Cobra, Nautilus made some pretty killer machines in their day. Think about this, most of those machines were designed in the 70s and most equipment manufacturers have copied a lot of their designs in an inferior fashion. My point is that they knew what they were doing and a lot of their ideas are based on sound logic like that machine you enjoyed. Anyway, I wish I had one of those.....
Hmmm, at the end of the day if you listen to everyones opinions you get confused so stick to what feels best for you. I use wide grip overhand and I feel this works great for my lats. When I do underhand my lats don`t feel as if theyve been worked at all but I get a hell of a pump in the biceps. On the pullover note I feel it in my lats big time and hardly feel it in the pecs, everybodys different remember that.
Sorry to go off the subject here guys but I cant post a new topic, what am I doing wrong? It comes up on screen but when I go to see if I have been replied to it hasn`t even been posted.
I'll say this, the question was which is the best, I answered it. If you do chins of any sort it is better than nothing at all, and probably better than a lot of exercises for the back. The only way that your chest gets involved to any appreciable degree in pullovers is if you conciously isometrically contract them. All you have to do is look at how the pectoralis major attach to the upper arm to see that they are not a prime mover in this exercise. I'm sure Cobra does his in a style that makes his chest contract forcibly. I would also suggest that everyone tries both styles for themselves and then make their own decision.
Ok I dont want to get in a big deabate over this, but palms facing towards is not better than palm facing away, there different thats all. Both have their advantages, and both work different part of the back, so like chris said, experiment with both. For example, the reason why they say that wide grip= wide lats is because it stretches the scapula more than closer grip. Wider apart scapulas=wider lats, simply put. And closer grip, like chris said again, have their advantages, like better ROM and allowing to use more weight.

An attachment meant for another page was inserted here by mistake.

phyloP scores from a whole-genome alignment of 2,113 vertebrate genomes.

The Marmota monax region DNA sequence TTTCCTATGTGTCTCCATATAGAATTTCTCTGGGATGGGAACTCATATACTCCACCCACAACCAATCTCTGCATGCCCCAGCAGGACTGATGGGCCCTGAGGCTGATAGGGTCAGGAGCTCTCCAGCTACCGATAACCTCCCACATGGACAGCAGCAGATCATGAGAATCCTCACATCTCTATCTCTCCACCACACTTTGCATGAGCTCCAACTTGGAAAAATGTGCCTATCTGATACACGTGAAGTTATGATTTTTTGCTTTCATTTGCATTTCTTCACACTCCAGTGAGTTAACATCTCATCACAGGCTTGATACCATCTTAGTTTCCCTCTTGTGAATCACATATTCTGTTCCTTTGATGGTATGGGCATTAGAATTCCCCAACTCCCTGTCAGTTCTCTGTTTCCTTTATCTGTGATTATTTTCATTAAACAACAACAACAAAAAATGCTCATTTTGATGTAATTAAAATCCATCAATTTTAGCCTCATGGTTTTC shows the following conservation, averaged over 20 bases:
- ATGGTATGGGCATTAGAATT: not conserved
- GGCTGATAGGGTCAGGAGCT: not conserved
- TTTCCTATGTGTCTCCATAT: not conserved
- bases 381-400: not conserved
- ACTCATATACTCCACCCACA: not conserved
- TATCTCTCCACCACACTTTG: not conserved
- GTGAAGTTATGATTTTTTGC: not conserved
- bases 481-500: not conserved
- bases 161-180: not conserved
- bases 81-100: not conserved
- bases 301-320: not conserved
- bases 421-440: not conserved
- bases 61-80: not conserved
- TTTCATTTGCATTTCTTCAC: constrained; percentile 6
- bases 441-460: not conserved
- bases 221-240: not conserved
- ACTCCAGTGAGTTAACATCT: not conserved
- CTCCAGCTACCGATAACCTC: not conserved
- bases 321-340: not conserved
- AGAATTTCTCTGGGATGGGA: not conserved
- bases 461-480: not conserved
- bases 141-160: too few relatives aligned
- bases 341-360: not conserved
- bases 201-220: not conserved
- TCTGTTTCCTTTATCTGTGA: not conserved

They key is variety my friends.
How much difference does close or wide grip make in terms of what back muscles are used?
I have to respond to your last post Frankster. Wide grip chins cannot and do not stretch the scapula. That is just b.s. that uneducated bodybuilding writers keep regurgitating. The myriad of muslces which insert and originate into the scapula will not allow you to stretch them. Tendons do not stretch and remain stretched. They have some flexibility (quite little), then they tear! Ligaments are more flexible, but when the tension is released they snap back into shape. That statement is a lot like the one about pullovers stretching the rib cage. Doesn't happen (at least not in adults). No, wide and narrow grip chins don't work different muscles either. Some muscles may be stressed more than others, but they both work the same muscles. I also don't believe that variety is the key. I suggested that the readers try both styles and see which works best for them.
Thats what i meant by worked different part. And i wont bother to argue anymore on this topic its not worth my time, I'm sorry if I confused anyone.
Charles Polquin likes using chins and pull-ups, here is a article on what he thinks the best upper back exercises are http://www.testosterone.net/html/body_85back.html
bump for thorizine
I bumped this for you, if you notice it where I got the info from in the pull up discussion on another site.
(I admit I was bad and cut and paste some sections, not all though, but my communicating skills are not the best, and I am fighting a fair bit of ignorance). So I took the easy way out.
i hope it helps.
Oooh! Its one of our old scrappin' threads from last year!
What the hell ever happend to Cobra, anyway?
Underhand chins are recommended over wide-grip overhand chins? Now thats really hard to believe. I am really surprised.
I love chinups and they are my favourite exercise, I always love hanging by any bars overhead.
wide grip and narrow grip, supinated or pronated all will give you a different looking back.
I wouldn't do any one over the other, but I think that the wide grip ones show who is the expert as they are a lot harder. Make ur weakest link stronger by doing ****loads of chins, like 100 per day.
a lot of guys can do the underhand grip just because they have good biceps.